by Chris Bodenner
Zachary Roth points out "the most radical argument" of Cheney's "extremely radical" speech. Cheney:
And when [our enemies] see the American government caught up in arguments about interrogations, or whether foreign terrorists have constitutional rights, they don't stand back in awe of our legal system and wonder whether they had misjudged us all along. Instead the terrorists see just what they were hoping for - our unity gone, our resolve shaken, our leaders distracted. In short, they see weakness and opportunity.
Rule of law and democratic debate - even years after the emergency of 9/11 - are deemed weaknesses by this man. Roth:
In other words, the very act of debating torture, or the process by which we try detainees, is encouraging terrorists to strike. The implication, of course, is that dissent of any kind is dangerous.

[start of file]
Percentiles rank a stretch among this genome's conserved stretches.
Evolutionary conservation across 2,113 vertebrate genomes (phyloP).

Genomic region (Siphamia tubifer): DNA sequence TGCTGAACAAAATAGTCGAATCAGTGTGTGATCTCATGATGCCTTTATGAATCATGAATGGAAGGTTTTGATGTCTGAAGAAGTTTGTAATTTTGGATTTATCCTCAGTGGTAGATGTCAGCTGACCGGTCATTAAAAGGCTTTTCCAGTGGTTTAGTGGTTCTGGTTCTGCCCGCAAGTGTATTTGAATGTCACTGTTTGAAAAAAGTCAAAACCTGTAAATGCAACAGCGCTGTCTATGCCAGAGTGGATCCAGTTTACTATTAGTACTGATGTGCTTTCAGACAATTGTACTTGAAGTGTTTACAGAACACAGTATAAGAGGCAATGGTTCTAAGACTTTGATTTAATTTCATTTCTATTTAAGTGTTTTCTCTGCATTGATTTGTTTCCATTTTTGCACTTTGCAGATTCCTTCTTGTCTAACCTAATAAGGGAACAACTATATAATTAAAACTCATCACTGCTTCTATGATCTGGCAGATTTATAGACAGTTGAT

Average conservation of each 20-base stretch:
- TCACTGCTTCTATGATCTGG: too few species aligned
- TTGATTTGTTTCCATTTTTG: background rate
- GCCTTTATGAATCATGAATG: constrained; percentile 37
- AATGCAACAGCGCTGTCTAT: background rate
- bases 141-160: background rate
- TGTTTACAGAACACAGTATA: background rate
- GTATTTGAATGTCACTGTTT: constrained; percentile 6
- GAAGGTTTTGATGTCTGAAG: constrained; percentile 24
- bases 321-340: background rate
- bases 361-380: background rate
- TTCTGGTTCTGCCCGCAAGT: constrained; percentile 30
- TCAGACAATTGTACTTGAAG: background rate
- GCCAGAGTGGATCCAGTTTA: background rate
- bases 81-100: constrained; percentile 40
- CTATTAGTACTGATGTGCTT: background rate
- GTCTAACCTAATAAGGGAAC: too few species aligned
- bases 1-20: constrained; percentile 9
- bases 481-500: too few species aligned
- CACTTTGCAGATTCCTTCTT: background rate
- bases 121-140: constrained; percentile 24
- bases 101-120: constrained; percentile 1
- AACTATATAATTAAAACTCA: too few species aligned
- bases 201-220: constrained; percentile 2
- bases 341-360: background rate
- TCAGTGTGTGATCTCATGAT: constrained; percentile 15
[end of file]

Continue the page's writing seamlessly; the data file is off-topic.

Except, of course, the dissent of a former vice president openly repudiating a sitting president's policies on the cable news circuit, claiming his policies will endanger American lives. That's being a "grownup" and "statesman," according to Kristol:
Obama's is the speech of a young senator who was once a part-time law professor--platitudinous and preachy, vague and pseudo-thoughtful in an abstract kind of way. This sentence was revealing: "On the other hand, I recently opposed the release of certain photographs that were taken of detainees by U.S. personnel between 2002 and 2004." "Opposed the release"? Doesn't he mean "decided not to permit the release"? He's president. He's not just a guy participating in a debate. But he's more comfortable as a debater, not as someone who takes responsibility for decisions.
(Unlike Dick "Stuff Happens" Cheney.) My translation of Cheney's speech: they hate us for our freedom, so let's just get rid of the freedom part and then we'll be safe.
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